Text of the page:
I'm rebuilding optical printer (the machine which does Super8 to 16mm film blow-up) and designed new electrical circuit for it so I can control it with Arduino (or maybe later with Raspberry Pi). There are High Power 10W LED controlled by Arduino PWM signal (to expose the film), 3 Relays (each works with 5V and switches 110V circuit inside the Opt.Printer) controlled by Arduino's Digital pins and 5V Servo Motor (in diagram it wrongly said Stepper motor, sorry) controlled by Arduino as well. I decided to use one power supply for the entire circuit except for Arduino (it's powered via USB and communicate with computer via serial protocol). I'm going to use a wall wart which has 15V 0.84A because I couldn't find LED driver to power my LED 10V 10W. So for that case I pulled down the current and voltage from power supply with R 6.8 Ohm so it won't fry LED. Then with 7805 the original voltage is converted to 5V which is used for relays and Servo Motor. My doubts are if I designed it right or not because of sharing the same power supply within entire circuit. The working cycle of circuit consist of 2 steps: 1) All relays switched on and no power to LED neither to Servo 2) relays are switched off and LED with servo motor are powered for ~1 sec.

The parts of circuit are: 3 x relay 5v 1 x Darlington ULN2003A 1 x MOSFET n-chanel IRF1010E 1 x 7805 1 x Resistor 6.8R 1 x Power LED 10W (10V, max. 1050A) 1 x capacitor 46uF

Power Supply Wall Wart 15v 0.84A the ground of Arduino and Power Supply are connected

Thanks a lot. and sorry for my electronic amateurism

circuit diagram


1 Answer 1


Just a few elements:

  • if you have 1 A going through the LED the resistor will be dissipating 6.8 W. That is a LOT of wasted power, the resistor will need to be huge and will get very hot. Resistors are not appropriate for power LEDs. You can find many easy-to-use LED drivers that would work, eg. the LDD-1000H which also supports PWM dimming and costs less than 10 EUR. That one needs a power supply at least 3V above the LED forward voltage.

  • Your power supply is too weak. You have 10 W for the LED plus maybe a couple watts for the servo. Add some generous safety margin and you're looking at a 15-20 W power supply if you use the LED driver. If you use the resistor (not recommended) that's 17 W for the LED+resistor so a 25-30 W power supply would be needed.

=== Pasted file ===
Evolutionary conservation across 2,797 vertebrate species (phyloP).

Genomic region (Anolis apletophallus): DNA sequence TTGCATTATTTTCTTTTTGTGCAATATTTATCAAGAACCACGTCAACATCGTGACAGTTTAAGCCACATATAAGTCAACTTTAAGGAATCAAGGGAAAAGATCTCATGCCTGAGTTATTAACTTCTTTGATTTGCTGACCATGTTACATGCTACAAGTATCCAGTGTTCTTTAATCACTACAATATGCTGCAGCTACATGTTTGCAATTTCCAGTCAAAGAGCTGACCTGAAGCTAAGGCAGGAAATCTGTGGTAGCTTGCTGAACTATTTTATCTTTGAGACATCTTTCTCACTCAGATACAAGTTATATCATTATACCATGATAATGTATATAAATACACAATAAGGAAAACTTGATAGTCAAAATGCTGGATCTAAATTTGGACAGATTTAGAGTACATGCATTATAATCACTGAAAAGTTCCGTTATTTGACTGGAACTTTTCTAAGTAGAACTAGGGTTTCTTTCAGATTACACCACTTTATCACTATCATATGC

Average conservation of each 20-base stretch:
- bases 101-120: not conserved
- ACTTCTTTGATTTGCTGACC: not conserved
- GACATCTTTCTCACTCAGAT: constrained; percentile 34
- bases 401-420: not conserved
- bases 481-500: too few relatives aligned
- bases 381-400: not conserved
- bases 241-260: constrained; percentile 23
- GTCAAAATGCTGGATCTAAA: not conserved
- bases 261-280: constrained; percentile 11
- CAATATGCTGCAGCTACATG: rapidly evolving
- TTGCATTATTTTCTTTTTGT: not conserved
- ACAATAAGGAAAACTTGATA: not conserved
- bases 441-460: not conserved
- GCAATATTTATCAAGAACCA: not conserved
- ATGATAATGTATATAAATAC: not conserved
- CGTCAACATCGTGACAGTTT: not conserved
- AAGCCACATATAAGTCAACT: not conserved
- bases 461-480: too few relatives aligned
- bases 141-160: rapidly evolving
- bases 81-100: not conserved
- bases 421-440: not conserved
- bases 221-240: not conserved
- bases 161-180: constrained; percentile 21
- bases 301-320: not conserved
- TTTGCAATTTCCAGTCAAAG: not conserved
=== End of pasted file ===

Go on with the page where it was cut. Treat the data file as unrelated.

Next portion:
• [EDIT: ok, I misread you diagram, you do have a driver for the relays. That's fine then] You must add a protection diode across each of your relays to absorb the voltage spikes that are generated when the relay operates. Also the arduino pins are not capable of driving the relays directly (too much current, that would fry the arduino), you have to add a transistor and a resistor. See here for instance.

  • Make sure that your voltage regulator is big enough for the relays and servo.

  • Make sure that the 10W LED is well mounted (with aluminium PCB and thermal paste or tape) to a big heatsink. It will burn out in seconds otherwise.

Why not two separate power supplies?

  • \$\begingroup\$ Also note that a 10V, 10W LED pretty much needs 1 A, and a 0.84 A supply is going to have difficulties. \$\endgroup\$ Commented Jul 27, 2015 at 22:41
  • \$\begingroup\$ Thanks a lot for answer.I tried this set-up with standard 9v battery (minus current limiting resistor for LED) and everything worked.The strange thing is that when I measured the current which goes to LED it was 350mA and LED shined pretty bright. I don't understand the way how LEDs work with the brightness and current. Yes, LED is fixed on the brass plate which is already inside machine plus there is a cooling system. The one power supply is because of using only one plug, so it will be easy to other people to use. The relays are 0.36W and servo I have to measure the current in working cycle. \$\endgroup\$
    – labo doble
    Commented Jul 28, 2015 at 16:44
  • \$\begingroup\$ @WhatRoughBeast so, finally I ended up with two separate power supply. one regulated current for Power LED and second ordinary 9v wall wart. thanks for your advice. \$\endgroup\$
    – labo doble
    Commented Jul 30, 2015 at 12:02

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